Monday, November 30, 2015

Major Crimes Q&A with Executive Producer Leo Geter

Tonight on the weekly Major Crimes Facebook Q&A, Executive Producer, Leo Geter, took over for Show Creator and Executive Producer, James Duff, and even answered questions under James' Facebook ID. I've recapped his answers below. It's pretty easy to figure out the question from the context of the answer. 

Before we get started, check out what Jonathan Del Arco (Dr. Morales) drinks when he watches Major Crimes (and live tweets). And here's James Duff's take on tonight's episode.

And last but not least, we should all take a moment to be ecstatic that Major Crimes has been renewed for another season. Well done TNT. Congratulations to our favorite cast & crew.

And now for the recap...

  • Sharon and Andy's relationship will continue to grow through the end of this season and into the next. Having to keep work and life separate will be a constant challenge - but first Andy has to get well.

  • This week's theme is 'Trust in your caretaker' - which is really the road Sharon and Andy are on at the moment.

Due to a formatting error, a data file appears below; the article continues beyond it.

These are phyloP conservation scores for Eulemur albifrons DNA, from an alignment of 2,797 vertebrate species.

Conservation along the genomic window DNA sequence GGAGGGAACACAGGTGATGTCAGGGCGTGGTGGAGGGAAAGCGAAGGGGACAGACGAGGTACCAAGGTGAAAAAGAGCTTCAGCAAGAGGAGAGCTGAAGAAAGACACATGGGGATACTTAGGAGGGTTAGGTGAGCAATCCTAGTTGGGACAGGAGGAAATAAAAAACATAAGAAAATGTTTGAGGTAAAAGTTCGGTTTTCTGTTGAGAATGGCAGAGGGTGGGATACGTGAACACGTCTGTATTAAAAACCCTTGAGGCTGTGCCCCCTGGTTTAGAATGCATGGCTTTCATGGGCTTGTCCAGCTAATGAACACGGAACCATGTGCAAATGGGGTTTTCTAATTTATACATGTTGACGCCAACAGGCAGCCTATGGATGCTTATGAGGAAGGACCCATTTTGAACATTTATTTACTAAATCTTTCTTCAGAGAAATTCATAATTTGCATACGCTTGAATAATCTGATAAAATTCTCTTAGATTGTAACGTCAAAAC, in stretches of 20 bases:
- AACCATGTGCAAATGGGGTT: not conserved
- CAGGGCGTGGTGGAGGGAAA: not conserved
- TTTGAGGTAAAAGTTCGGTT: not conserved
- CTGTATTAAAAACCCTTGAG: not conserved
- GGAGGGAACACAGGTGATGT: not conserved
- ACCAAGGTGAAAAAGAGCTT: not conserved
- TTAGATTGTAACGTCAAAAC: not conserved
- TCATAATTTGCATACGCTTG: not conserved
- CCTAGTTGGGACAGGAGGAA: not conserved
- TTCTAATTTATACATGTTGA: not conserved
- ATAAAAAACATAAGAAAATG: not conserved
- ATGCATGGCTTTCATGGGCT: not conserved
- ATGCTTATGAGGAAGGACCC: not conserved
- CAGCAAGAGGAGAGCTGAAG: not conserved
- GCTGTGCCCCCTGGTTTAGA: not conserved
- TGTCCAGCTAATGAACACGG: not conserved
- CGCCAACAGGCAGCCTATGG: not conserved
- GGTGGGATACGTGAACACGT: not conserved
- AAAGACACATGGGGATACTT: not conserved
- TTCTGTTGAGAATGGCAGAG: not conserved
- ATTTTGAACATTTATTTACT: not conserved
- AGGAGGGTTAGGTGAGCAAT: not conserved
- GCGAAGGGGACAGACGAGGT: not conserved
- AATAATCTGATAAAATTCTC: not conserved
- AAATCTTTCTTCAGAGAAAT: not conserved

• We had so much fun shooting Tony and Dawnn in the hospital. Tony's realization that he went too far cracked everyone up in video village
  • You can probably tell I'm not typing on my own keyboard! At least that's my excuse for all the typos.

  • The young lady on Flynn's desk is Stephanie Fowler who was a make-up artist in the early years of The Closer.

  • Hey llona - a producer's job depends on what their responsibilities are - in my case I run the writer's room and manage the production of each episode. Some producers handle how the money gets spent. Some make sure all the things you see on screen - like computers, pictures, anything that needs to be created is done correctly. We 'produce' the show basically, but everyone's does something a little different.

  • Thanks everyone! Fun to spend time with you and try to watch my episode at the same time. Luckily I have a DVR at home! LEO

You can find the special Turkey Day edition of the recap here and other recaps as well...

Presents for the Short Story Fan

Naturally, everyone at Mystery Playground loves to give books as presents, but finding the right book for the right person can be a bit tricky. This is a rundown of ideas for the short story lover. With so much going on around the holidays, sometimes all you have time for is a bite sized peice of fiction. Here are some short story options for you that we love.

1) Subscriptions to Ellery Queen Mystery Magazine and Alfred Hitchcock Mystery Magazine. These monthly magazines come full of wonderful stories, puzzles and news from the world of Mystery.